Has anyone else noticed that the instructions in this exercise are wrong?

This step fails every time, and if you get the code after failing a number of times, there is no parameter for the getTax function. It’s called by the getSubtotal function inside.

Error message reads “Did you add a parameter to getTax?”


let orderCount = 0;

const takeOrder = (topping, crustType) => {
console.log('Order: ’ + crustType + ’ pizza topped with ’ + topping);

takeOrder(‘mushroom’, ‘thin crust’);
takeOrder(‘spinach’, ‘whole wheat’);
takeOrder(‘pepperoni’, ‘brooklyn style’);

const getSubTotal = (itemCount) => {
return itemCount * 7.5;

const getTax = () => {
return getSubTotal(orderCount) * .06;

const getTotal = () => {
return getSubTotal(orderCount) + getTax();


Hi @alwaysl34rning,

There had been a discussion about this issue and reports had been sent. I wrote a rather lengthy reply there. If you have some time, you can go through it here.

To sum it up, the get code answer is following an older exercise which uses similar example (but different -it doesn’t require orderCount as parameter)
If you’re following this particular exercise’s instruction, getTax function taking parameter orderCount, then you should call getTax(orderCount) as argument inside getTotal function for the code to work properly:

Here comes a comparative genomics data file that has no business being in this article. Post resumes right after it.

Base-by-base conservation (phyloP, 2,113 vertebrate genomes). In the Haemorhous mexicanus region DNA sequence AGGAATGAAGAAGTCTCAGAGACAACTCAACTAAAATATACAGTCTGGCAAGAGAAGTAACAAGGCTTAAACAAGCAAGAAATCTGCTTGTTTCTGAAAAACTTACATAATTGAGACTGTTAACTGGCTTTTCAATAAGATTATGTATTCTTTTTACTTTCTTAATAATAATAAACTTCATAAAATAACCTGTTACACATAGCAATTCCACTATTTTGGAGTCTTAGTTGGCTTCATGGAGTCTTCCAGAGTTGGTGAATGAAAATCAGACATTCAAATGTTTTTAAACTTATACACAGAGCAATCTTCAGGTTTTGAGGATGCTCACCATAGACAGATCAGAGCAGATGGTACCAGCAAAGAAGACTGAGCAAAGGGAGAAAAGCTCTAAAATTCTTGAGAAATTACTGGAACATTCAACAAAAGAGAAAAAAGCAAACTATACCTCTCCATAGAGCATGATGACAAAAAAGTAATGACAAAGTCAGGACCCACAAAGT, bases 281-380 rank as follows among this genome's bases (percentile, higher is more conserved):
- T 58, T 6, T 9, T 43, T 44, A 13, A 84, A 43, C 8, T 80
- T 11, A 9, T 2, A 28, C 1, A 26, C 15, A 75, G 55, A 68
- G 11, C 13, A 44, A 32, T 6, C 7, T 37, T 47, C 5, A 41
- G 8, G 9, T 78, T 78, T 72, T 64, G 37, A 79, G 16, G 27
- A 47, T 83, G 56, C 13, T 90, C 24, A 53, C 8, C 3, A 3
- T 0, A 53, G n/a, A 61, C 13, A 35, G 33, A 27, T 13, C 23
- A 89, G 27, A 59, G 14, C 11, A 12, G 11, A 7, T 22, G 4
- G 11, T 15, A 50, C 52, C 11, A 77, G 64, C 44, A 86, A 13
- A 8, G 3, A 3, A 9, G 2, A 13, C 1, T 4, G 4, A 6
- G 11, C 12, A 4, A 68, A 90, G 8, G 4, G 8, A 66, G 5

Give them some time to look over this as there’re bugs/corrections for every new courses being rolled out.

Meanwhile, happy coding! :slight_smile:


Thank you, I thought for sure I was misreading something the first few times or so I ran through the exercise. I came here and looked to see if anyone else had reported it, or noticed it, but somehow missed the thread you linked to.

I have no problem waiting while they fix things, and understand how it happens. I just wanted to make sure I was still sane…


Hey I was wondering if anyone could explain why under the getSubTotal function the parameter is labeled as itemCount. That was really throwing me off through this section because I was thinking it would make more sense if you were multiplying the orderCount by 7.5 to get the sub total.

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@alwaysl34rning, you’re very much sane and great observation. :wink:

Due to the two versions of JS exercises using similar example (in which the older one going to be retired soon), I have to open up two lessons side by side before writing that comparison in my post.

So yeah that’s about the story. Happy Coding! Cheers :slight_smile:


Hi @andrewnigro77, you can have orderCount as your parameter label (or any name for a parameter), but for the sake of passing exercises, it’s advisable to just follow the author’s instructions.

There’re too many ways you can write your code in real without the exercise’s constriction, the most important matter is to understand what is parameter, what is argument and the relationship between.

Cheers :slight_smile:

For more reading:


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